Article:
SEC Further Delays Decision on Crypto ETFs: What it Means for Investors


United States Representatives Mike Flood, Wiley Nickel, Tom Emmer and Ritchie Torres have called on the Securities Exchange Commission (SEC) to immediately approve the listing of Bitcoin (BTC). However, the agency has delayed its final decision regarding the BTC exchange-traded funds (ETFs). The SEC has also delayed its decision on the Ether (ETH) ETFs of VanEck and Ark 21Shares until after it makes a final decision. GlobalX must wait until November 21 for the commission’s decision, and Invesco, Bitwise and Valkyrie must wait until mid-September for the same.

The latest delays occurred two weeks before the second deadline for many applicants who were expecting to hear back from the Securities Regulator by October 16-19. This timing may have been related to the narrowly avoided U.S. government shutdown, which would have disrupted the country’s financial regulators and other federal agencies. Bitwise Asset Management reacted to the delay of its Spot Bitcoin ETF with an amended application, responding to the SEC’s objections to the product. The company engaged with what they called the “mixed” or “inconclusive” academic record of the lead-lag relationship between BTC Futures and Spot Markets.

The Shanghai No.2 Intermediate People’s Court has recognized Bitcoin as a digital asset that is unique, non-replicable and has inherent value. Bitcoin stands out from the crowd as unique product that is not easily replicated. It also has important currency features like scalability and ease of use in circulation, storage, and payment.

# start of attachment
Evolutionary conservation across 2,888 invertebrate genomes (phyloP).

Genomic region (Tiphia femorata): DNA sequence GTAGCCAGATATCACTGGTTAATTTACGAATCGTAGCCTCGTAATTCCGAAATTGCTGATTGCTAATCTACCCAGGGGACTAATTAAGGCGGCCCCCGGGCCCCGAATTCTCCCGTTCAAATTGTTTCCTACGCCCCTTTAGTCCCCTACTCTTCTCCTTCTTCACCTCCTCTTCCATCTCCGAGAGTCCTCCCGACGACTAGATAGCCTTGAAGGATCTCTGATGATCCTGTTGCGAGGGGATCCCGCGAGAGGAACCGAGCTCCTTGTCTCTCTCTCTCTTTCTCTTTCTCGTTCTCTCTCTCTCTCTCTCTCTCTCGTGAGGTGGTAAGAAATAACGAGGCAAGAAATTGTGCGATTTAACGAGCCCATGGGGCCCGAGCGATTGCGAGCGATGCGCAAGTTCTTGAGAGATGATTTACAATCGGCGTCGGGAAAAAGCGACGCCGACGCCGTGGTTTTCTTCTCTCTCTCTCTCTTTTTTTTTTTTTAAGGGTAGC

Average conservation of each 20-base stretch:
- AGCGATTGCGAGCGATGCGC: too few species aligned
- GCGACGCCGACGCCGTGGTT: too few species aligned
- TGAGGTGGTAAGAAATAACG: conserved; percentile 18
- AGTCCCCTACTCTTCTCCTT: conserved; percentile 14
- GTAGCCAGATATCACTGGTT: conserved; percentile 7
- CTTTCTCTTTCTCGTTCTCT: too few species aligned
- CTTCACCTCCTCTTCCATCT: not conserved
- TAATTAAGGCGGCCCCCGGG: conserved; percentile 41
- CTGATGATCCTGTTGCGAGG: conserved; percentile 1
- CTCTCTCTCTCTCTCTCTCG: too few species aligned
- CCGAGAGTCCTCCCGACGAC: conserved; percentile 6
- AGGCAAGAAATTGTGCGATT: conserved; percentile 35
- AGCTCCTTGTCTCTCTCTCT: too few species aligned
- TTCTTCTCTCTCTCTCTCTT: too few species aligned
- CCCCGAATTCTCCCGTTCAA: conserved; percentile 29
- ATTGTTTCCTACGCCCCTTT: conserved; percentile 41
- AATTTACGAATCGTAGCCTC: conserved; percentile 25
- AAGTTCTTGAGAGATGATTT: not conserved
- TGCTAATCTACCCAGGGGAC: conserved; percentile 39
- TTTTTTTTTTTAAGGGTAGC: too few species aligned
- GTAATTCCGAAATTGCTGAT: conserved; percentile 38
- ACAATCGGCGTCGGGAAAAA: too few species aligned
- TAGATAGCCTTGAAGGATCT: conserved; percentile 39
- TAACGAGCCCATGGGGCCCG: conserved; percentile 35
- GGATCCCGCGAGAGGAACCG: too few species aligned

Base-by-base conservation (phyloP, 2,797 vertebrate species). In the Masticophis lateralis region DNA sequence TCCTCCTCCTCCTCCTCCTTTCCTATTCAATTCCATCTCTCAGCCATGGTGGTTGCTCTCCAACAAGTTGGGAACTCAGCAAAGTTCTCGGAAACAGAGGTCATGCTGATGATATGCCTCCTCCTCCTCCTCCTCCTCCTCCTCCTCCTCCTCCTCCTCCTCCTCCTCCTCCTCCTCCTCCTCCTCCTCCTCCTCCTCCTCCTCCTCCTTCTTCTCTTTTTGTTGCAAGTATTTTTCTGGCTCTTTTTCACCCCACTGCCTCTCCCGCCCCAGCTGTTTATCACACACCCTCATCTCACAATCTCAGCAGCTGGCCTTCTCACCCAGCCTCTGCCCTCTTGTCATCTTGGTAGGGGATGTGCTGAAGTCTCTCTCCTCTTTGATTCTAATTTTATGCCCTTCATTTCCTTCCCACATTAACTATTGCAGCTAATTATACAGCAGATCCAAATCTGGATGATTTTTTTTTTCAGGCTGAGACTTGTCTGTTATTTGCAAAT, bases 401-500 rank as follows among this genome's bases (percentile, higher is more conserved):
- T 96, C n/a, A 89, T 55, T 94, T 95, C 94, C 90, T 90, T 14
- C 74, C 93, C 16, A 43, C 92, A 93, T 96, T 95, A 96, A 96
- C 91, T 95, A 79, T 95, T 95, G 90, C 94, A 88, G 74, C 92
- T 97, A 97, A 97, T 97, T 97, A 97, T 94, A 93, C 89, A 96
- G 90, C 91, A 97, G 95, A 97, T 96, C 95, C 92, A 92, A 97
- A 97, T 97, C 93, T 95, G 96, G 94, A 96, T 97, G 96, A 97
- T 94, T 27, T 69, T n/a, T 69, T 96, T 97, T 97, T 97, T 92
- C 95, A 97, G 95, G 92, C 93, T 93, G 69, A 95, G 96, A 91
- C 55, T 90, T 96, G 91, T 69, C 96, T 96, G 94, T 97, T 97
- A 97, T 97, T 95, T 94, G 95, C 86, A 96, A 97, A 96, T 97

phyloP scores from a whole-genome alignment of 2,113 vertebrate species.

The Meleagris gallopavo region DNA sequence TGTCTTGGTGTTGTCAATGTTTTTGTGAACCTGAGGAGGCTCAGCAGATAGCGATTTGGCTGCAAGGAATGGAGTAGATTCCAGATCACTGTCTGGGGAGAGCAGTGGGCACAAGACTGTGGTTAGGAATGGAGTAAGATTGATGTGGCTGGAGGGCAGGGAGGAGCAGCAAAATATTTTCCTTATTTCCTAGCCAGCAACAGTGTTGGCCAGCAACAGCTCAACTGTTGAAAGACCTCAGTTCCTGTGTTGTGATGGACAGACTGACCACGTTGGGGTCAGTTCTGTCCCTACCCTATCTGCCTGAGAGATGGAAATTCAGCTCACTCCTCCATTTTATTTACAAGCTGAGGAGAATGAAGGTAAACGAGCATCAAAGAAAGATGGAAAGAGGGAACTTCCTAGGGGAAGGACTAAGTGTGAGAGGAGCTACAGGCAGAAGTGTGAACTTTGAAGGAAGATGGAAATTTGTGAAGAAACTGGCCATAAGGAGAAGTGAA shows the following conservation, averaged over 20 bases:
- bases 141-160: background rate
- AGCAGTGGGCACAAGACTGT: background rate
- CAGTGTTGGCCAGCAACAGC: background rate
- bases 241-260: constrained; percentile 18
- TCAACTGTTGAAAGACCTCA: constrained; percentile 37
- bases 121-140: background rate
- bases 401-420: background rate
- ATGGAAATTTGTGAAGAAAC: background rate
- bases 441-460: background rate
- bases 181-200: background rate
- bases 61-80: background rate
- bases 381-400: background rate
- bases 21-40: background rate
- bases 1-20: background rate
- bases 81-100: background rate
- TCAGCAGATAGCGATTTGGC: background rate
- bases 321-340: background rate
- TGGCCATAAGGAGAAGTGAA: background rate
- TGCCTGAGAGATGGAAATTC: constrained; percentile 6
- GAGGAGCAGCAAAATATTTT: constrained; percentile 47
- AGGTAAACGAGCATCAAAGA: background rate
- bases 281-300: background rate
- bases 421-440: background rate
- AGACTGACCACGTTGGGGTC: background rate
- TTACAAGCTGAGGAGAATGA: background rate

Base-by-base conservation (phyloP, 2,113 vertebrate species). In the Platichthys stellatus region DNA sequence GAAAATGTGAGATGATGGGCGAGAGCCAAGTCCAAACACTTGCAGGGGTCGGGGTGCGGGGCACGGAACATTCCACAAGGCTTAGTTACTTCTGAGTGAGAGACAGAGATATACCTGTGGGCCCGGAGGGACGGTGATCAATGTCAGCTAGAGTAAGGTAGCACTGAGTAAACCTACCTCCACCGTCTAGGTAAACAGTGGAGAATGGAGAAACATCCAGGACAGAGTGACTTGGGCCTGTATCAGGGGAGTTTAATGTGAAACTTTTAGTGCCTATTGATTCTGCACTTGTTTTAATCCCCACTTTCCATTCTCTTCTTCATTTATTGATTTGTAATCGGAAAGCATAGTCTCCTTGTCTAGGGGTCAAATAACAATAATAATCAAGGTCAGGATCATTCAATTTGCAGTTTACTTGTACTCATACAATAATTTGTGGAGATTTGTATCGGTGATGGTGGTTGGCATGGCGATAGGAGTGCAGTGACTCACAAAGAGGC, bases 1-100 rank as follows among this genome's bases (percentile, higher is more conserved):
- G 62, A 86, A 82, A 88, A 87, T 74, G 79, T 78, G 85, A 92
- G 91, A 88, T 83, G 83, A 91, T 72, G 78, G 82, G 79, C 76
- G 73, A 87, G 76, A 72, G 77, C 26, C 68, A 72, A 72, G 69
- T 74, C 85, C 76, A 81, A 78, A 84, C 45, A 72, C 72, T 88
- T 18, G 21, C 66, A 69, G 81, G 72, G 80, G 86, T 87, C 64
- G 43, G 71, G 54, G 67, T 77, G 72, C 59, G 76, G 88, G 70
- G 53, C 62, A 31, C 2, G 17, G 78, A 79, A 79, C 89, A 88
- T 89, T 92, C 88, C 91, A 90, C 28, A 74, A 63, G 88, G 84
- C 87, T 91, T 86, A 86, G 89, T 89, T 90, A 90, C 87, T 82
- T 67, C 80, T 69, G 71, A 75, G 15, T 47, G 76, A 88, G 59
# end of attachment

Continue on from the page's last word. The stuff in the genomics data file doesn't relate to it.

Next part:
Taiwan’s Financial Supervisory Commission (FSC) formulated the critical factors for regulating the country’s cryptocurrency market, releasing industry guidelines for virtual asset service providers (VASP). The guidelines mention standard industry rules such as separating exchange treasury from customer assets, and reviewing mechanisms for listing or delisting virtual asset. The FSC also required that foreign VASPs refrain from providing services in Taiwan unless they have been registered in accordance with the law.

The Securities and Futures Commission (SFC) of Hong Kong will keep a list of “suspicious” virtual asset trading platforms that are licensed, deemed to be licensed, or have applications pending. This list will be featured in an easily accessible and prominent part of the regulator’s website and is intended to help the public identify VATPs who may not be regulated. The new rules follow the JPEX scandal, which local media outlets have described as one of worst financial fraud cases to ever hit the region. JPEX is accused of misleadingly promoting its crypto exchange services to residents of Hong Kong who are not licensed in the country.

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